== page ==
March 29

What was advertised in a colonial American newspaper 250 years ago today?

Massachusetts Gazette and Boston Post-Boy (March 29, 1773).

“A LIST OF Blanks & Prizes in Faneuil-Hall Lottery.”

A notice in the March 29, 1773, edition of the Massachusetts Gazette and Boston Post-Boy informed the public that “A LIST OF Blanks & Prizes in Faneuil-Hall Lottery, THE LAST, as they are Drawn from Day to Day, may be seen at the Printing-Office in Queen-street.”  A decorative border enclosed the advertisement, lending it greater visibility among the news and several advertisements on the same page.

Throughout the colonies, lotteries funded all sorts of public works projects, including roads, bridges, market houses, and iron works, in the eighteenth century.  Following the destruction of the original Faneuil Hall in 1761, residents of Boston set about rebuilding the marketplace and paid for the project with a series of lotteries that took place over a decade. Newspapers in Boston often carried advertisements that encouraged colonizers to purchase tickets for the current “class” or drawing.  One class featured “F” tickets, with subsequent drawings having tickets for the other letters in “Faneuil” for the drawing held from 1767 through 1771.  The “LIST OF Blanks & Prizes” for 1773 came from another drawing, “THE LAST” of the series of Faneuil Hall lotteries.

Sponsors and managers of other lotteries usually pledged that they would publish a roster of winning tickets and prizes in the public prints.  Doing so simultaneously kept participants informed and held the managers accountable.  Lengthy lists filled entire columns and sometimes entire pages of colonial newspapers.  For the Faneuil Hall Lottery, however, the sponsors opted to avoid the expense of inserting the winning tickets in the newspapers and instead posted the results at the printing office operated by John Green and Joseph Russell, the printers of the Massachusetts Gazette and Boston Post-Boy.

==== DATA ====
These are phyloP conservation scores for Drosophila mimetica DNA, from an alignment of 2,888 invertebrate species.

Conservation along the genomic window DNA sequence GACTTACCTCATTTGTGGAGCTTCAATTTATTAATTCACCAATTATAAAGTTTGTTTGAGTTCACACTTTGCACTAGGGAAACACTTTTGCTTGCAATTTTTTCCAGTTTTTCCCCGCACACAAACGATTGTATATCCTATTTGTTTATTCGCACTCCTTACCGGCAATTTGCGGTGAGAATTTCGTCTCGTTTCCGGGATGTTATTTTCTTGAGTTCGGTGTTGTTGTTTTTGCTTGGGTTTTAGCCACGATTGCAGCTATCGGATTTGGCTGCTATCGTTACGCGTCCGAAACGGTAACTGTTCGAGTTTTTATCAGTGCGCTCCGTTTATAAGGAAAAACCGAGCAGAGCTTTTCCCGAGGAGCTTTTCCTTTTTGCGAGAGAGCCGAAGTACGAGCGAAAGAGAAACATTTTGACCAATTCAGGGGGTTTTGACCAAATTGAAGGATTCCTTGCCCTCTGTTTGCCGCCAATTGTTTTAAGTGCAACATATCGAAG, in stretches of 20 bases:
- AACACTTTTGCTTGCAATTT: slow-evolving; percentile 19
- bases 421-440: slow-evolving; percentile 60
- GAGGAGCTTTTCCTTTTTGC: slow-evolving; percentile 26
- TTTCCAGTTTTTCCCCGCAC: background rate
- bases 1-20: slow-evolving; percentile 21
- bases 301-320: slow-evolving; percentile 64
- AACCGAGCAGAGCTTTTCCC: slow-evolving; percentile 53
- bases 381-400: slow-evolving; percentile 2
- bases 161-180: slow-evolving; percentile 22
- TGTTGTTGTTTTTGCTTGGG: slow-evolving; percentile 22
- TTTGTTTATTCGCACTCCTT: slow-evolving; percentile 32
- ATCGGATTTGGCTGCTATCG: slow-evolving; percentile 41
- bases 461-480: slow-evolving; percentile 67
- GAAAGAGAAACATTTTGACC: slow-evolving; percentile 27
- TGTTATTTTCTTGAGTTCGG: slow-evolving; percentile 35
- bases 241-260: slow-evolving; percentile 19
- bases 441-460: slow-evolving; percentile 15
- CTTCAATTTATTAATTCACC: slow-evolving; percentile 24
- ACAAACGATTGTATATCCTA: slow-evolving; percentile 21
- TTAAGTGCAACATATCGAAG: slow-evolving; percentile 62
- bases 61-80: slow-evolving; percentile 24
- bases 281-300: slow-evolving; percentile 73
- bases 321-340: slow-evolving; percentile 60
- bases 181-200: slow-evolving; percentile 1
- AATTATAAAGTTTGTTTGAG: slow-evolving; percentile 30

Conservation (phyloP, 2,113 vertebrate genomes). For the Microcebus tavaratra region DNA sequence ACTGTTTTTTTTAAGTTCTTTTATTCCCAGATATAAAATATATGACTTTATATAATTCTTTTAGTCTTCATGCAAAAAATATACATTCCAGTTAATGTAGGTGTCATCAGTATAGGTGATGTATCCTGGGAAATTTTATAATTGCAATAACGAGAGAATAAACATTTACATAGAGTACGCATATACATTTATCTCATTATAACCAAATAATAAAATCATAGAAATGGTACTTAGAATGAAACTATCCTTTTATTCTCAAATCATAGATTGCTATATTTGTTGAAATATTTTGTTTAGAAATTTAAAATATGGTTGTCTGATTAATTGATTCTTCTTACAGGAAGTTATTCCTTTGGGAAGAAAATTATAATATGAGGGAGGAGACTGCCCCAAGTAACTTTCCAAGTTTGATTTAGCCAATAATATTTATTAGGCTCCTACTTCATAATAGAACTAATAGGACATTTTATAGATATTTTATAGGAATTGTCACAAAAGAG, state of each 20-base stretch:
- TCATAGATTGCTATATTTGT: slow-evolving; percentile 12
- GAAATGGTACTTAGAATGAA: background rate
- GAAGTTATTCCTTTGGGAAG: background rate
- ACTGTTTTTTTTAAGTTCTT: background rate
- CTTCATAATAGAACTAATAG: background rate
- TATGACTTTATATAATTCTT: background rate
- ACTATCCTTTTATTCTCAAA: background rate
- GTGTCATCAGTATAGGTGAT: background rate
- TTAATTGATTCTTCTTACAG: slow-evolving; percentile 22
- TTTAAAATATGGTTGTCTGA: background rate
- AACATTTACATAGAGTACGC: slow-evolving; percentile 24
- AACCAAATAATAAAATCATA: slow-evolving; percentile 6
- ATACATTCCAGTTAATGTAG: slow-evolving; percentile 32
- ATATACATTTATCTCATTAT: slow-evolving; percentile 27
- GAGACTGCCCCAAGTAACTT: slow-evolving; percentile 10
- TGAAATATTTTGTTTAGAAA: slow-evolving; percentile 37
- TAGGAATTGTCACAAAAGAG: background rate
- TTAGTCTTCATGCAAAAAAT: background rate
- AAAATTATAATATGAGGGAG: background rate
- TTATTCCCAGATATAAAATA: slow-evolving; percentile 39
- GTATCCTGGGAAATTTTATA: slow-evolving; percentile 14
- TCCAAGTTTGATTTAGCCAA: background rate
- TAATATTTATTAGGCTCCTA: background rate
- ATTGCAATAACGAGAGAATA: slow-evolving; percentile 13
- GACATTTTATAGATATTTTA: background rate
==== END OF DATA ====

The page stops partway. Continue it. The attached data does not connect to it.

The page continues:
That contributed to the printing office’s status as a hub for disseminating information, though not always in print.  Green and Russell, like other printers, served as brokers of all kinds of information that never made it into their newspapers.  They regularly published advertisements that advised the public to “Enquire of the Printers hereof” to learn more.  In the same issue that carried the announcement about the “LIST of Blanks & Prizes,” an employment advertisement placed by a young woman seeking “to go into a small Family” as a cook and housekeeper and another inserted by a colonizer in need of “A MAID … that can be recommended for her … Activity in Household Affairs” both directed readers to contact the printers rather than the advertisers.  Anonymous notices offering enslaved people for sale in the Massachusetts Gazette and Boston Post-Boy and other newspapers published in the city also concluded with instructions to “enquire of the printers.”  The arrival of visitors and messages in response to such advertisements, as well as though interested in the results of the Faneuil Hall Lottery, made the printing office a bustling center of information exchange, in print, in handwritten notes, and in conversation.

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